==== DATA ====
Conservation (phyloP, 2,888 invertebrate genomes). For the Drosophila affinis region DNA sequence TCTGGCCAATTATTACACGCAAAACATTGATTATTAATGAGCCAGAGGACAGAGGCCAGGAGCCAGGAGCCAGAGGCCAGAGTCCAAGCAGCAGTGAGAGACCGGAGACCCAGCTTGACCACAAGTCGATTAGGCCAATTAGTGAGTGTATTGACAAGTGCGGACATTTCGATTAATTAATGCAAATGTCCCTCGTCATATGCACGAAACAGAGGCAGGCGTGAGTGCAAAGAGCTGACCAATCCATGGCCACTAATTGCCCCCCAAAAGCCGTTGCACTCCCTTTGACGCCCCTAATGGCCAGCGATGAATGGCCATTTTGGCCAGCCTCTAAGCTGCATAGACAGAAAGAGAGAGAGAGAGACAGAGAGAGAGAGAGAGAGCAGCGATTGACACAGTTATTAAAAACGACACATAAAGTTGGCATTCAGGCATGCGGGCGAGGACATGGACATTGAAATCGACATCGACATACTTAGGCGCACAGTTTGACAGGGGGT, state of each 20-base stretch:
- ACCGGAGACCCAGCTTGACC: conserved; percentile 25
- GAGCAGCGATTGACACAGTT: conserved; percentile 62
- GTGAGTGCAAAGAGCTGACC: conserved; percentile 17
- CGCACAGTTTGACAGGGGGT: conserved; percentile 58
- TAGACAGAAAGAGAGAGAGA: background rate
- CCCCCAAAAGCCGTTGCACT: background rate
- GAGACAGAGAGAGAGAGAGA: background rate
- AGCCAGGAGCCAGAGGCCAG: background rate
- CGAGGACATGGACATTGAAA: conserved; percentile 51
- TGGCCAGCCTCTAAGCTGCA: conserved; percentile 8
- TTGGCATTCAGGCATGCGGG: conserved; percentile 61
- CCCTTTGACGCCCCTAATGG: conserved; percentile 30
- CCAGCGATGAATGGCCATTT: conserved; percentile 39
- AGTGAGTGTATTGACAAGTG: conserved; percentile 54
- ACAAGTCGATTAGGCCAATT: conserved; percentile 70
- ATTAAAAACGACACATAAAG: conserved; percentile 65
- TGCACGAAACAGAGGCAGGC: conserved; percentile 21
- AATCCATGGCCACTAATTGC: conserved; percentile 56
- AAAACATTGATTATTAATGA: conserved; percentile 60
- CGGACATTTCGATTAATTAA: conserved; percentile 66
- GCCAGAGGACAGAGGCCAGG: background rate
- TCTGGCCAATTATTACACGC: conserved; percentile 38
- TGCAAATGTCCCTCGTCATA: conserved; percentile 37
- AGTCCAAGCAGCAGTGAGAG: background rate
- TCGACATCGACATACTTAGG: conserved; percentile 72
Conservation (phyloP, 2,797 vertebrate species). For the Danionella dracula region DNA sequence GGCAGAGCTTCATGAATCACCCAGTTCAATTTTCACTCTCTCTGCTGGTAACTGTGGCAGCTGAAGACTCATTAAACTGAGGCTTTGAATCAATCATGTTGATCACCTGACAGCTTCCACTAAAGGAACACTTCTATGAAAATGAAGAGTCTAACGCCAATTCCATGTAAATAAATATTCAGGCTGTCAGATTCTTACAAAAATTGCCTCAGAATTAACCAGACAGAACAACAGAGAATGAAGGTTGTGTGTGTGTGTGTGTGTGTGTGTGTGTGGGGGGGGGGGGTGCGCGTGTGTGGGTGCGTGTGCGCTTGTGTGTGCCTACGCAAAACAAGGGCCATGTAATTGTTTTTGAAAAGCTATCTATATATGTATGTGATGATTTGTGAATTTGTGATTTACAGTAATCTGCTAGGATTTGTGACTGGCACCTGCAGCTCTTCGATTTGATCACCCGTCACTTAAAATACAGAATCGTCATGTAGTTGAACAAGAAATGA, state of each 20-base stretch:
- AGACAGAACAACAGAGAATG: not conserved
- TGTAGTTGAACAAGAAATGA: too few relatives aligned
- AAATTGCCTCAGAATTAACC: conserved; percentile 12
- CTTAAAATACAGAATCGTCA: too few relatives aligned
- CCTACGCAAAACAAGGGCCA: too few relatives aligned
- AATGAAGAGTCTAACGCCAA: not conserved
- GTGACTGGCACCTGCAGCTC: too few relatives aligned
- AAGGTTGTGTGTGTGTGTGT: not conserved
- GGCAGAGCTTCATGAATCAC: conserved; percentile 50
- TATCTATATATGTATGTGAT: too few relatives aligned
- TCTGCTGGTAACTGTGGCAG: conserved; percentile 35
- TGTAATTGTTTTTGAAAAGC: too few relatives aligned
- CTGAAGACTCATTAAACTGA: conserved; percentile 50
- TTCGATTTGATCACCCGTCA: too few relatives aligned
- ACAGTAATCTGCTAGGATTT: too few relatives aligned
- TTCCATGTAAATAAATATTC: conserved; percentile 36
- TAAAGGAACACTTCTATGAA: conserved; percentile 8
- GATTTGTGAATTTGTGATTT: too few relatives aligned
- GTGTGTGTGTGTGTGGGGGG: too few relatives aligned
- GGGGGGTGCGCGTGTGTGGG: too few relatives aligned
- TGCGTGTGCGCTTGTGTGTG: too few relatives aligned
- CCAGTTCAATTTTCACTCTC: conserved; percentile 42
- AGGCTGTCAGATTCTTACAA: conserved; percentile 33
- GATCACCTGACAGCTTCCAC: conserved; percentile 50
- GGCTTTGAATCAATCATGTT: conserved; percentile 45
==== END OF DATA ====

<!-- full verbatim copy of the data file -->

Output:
Conservation (phyloP, 2,888 invertebrate genomes). For the Drosophila affinis region DNA sequence TCTGGCCAATTATTACACGCAAAACATTGATTATTAATGAGCCAGAGGACAGAGGCCAGGAGCCAGGAGCCAGAGGCCAGAGTCCAAGCAGCAGTGAGAGACCGGAGACCCAGCTTGACCACAAGTCGATTAGGCCAATTAGTGAGTGTATTGACAAGTGCGGACATTTCGATTAATTAATGCAAATGTCCCTCGTCATATGCACGAAACAGAGGCAGGCGTGAGTGCAAAGAGCTGACCAATCCATGGCCACTAATTGCCCCCCAAAAGCCGTTGCACTCCCTTTGACGCCCCTAATGGCCAGCGATGAATGGCCATTTTGGCCAGCCTCTAAGCTGCATAGACAGAAAGAGAGAGAGAGAGACAGAGAGAGAGAGAGAGAGCAGCGATTGACACAGTTATTAAAAACGACACATAAAGTTGGCATTCAGGCATGCGGGCGAGGACATGGACATTGAAATCGACATCGACATACTTAGGCGCACAGTTTGACAGGGGGT, state of each 20-base stretch:
- ACCGGAGACCCAGCTTGACC: conserved; percentile 25
- GAGCAGCGATTGACACAGTT: conserved; percentile 62
- GTGAGTGCAAAGAGCTGACC: conserved; percentile 17
- CGCACAGTTTGACAGGGGGT: conserved; percentile 58
- TAGACAGAAAGAGAGAGAGA: background rate
- CCCCCAAAAGCCGTTGCACT: background rate
- GAGACAGAGAGAGAGAGAGA: background rate
- AGCCAGGAGCCAGAGGCCAG: background rate
- CGAGGACATGGACATTGAAA: conserved; percentile 51
- TGGCCAGCCTCTAAGCTGCA: conserved; percentile 8
- TTGGCATTCAGGCATGCGGG: conserved; percentile 61
- CCCTTTGACGCCCCTAATGG: conserved; percentile 30
- CCAGCGATGAATGGCCATTT: conserved; percentile 39
- AGTGAGTGTATTGACAAGTG: conserved; percentile 54
- ACAAGTCGATTAGGCCAATT: conserved; percentile 70
- ATTAAAAACGACACATAAAG: conserved; percentile 65
- TGCACGAAACAGAGGCAGGC: conserved; percentile 21
- AATCCATGGCCACTAATTGC: conserved; percentile 56
- AAAACATTGATTATTAATGA: conserved; percentile 60
- CGGACATTTCGATTAATTAA: conserved; percentile 66
- GCCAGAGGACAGAGGCCAGG: background rate
- TCTGGCCAATTATTACACGC: conserved; percentile 38
- TGCAAATGTCCCTCGTCATA: conserved; percentile 37
- AGTCCAAGCAGCAGTGAGAG: background rate
- TCGACATCGACATACTTAGG: conserved; percentile 72
Conservation (phyloP, 2,797 vertebrate species). For the Danionella dracula region DNA sequence GGCAGAGCTTCATGAATCACCCAGTTCAATTTTCACTCTCTCTGCTGGTAACTGTGGCAGCTGAAGACTCATTAAACTGAGGCTTTGAATCAATCATGTTGATCACCTGACAGCTTCCACTAAAGGAACACTTCTATGAAAATGAAGAGTCTAACGCCAATTCCATGTAAATAAATATTCAGGCTGTCAGATTCTTACAAAAATTGCCTCAGAATTAACCAGACAGAACAACAGAGAATGAAGGTTGTGTGTGTGTGTGTGTGTGTGTGTGTGTGGGGGGGGGGGGTGCGCGTGTGTGGGTGCGTGTGCGCTTGTGTGTGCCTACGCAAAACAAGGGCCATGTAATTGTTTTTGAAAAGCTATCTATATATGTATGTGATGATTTGTGAATTTGTGATTTACAGTAATCTGCTAGGATTTGTGACTGGCACCTGCAGCTCTTCGATTTGATCACCCGTCACTTAAAATACAGAATCGTCATGTAGTTGAACAAGAAATGA, state of each 20-base stretch:
- AGACAGAACAACAGAGAATG: not conserved
- TGTAGTTGAACAAGAAATGA: too few relatives aligned
- AAATTGCCTCAGAATTAACC: conserved; percentile 12
- CTTAAAATACAGAATCGTCA: too few relatives aligned
- CCTACGCAAAACAAGGGCCA: too few relatives aligned
- AATGAAGAGTCTAACGCCAA: not conserved
- GTGACTGGCACCTGCAGCTC: too few relatives aligned
- AAGGTTGTGTGTGTGTGTGT: not conserved
- GGCAGAGCTTCATGAATCAC: conserved; percentile 50
- TATCTATATATGTATGTGAT: too few relatives aligned
- TCTGCTGGTAACTGTGGCAG: conserved; percentile 35
- TGTAATTGTTTTTGAAAAGC: too few relatives aligned
- CTGAAGACTCATTAAACTGA: conserved; percentile 50
- TTCGATTTGATCACCCGTCA: too few relatives aligned
- ACAGTAATCTGCTAGGATTT: too few relatives aligned
- TTCCATGTAAATAAATATTC: conserved; percentile 36
- TAAAGGAACACTTCTATGAA: conserved; percentile 8
- GATTTGTGAATTTGTGATTT: too few relatives aligned
- GTGTGTGTGTGTGTGGGGGG: too few relatives aligned
- GGGGGGTGCGCGTGTGTGGG: too few relatives aligned
- TGCGTGTGCGCTTGTGTGTG: too few relatives aligned
- CCAGTTCAATTTTCACTCTC: conserved; percentile 42
- AGGCTGTCAGATTCTTACAA: conserved; percentile 33
- GATCACCTGACAGCTTCCAC: conserved; percentile 50
- GGCTTTGAATCAATCATGTT: conserved; percentile 45